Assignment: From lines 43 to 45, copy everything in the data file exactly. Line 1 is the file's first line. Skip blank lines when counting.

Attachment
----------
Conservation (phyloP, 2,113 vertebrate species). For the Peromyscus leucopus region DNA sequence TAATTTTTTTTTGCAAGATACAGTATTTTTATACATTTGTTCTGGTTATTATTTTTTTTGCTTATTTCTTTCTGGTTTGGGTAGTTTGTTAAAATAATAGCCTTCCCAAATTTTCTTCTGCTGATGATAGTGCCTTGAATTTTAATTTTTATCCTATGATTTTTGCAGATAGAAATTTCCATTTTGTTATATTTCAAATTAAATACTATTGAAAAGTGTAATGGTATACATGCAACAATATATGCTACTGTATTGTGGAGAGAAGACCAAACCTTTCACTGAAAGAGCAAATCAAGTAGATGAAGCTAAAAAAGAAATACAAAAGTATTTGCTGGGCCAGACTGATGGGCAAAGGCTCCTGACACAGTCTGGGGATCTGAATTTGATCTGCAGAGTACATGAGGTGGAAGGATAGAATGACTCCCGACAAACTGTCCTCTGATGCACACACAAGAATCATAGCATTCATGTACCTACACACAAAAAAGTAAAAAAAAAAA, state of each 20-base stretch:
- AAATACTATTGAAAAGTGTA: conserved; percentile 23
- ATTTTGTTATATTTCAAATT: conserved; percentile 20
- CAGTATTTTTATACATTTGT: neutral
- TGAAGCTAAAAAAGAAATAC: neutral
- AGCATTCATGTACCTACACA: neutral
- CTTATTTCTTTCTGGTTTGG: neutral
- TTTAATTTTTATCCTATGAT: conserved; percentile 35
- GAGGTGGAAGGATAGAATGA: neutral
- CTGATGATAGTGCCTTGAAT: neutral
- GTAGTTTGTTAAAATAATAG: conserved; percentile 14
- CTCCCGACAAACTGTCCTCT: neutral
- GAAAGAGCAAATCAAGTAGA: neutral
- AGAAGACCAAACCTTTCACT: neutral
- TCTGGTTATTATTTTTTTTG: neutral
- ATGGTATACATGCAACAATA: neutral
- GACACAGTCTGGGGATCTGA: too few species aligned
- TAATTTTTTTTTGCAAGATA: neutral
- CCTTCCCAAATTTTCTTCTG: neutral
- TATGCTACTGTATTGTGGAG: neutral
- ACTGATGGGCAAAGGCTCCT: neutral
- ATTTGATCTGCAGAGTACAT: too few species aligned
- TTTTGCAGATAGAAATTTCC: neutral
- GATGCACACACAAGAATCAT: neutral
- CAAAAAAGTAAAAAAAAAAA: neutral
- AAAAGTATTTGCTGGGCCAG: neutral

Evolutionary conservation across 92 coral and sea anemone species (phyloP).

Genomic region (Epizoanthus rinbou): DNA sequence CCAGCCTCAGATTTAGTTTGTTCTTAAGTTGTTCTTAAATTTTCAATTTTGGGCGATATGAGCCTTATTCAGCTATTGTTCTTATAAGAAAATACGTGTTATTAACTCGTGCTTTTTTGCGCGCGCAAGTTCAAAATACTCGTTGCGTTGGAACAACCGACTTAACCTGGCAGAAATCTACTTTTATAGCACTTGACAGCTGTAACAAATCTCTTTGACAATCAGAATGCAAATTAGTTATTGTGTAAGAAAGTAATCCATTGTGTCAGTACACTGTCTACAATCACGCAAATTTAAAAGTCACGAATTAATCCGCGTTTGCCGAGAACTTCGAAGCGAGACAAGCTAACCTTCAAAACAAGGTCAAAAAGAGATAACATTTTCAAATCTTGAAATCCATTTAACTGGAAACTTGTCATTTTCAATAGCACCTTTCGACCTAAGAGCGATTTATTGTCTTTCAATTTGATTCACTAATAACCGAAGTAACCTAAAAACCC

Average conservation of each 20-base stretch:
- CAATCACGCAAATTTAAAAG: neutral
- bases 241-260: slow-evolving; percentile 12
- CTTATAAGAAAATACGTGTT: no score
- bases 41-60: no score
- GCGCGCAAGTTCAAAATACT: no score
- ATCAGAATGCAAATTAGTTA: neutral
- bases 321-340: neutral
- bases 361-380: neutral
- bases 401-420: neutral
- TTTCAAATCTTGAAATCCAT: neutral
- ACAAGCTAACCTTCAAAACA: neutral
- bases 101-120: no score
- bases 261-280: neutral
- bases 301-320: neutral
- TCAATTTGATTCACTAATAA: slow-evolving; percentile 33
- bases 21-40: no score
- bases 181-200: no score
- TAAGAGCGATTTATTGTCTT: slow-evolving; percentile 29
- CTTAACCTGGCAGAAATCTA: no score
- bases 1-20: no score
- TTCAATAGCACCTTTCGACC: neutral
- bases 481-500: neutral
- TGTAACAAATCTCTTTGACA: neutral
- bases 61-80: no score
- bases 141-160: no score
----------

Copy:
- bases 301-320: neutral
- TCAATTTGATTCACTAATAA: slow-evolving; percentile 33
- bases 21-40: no score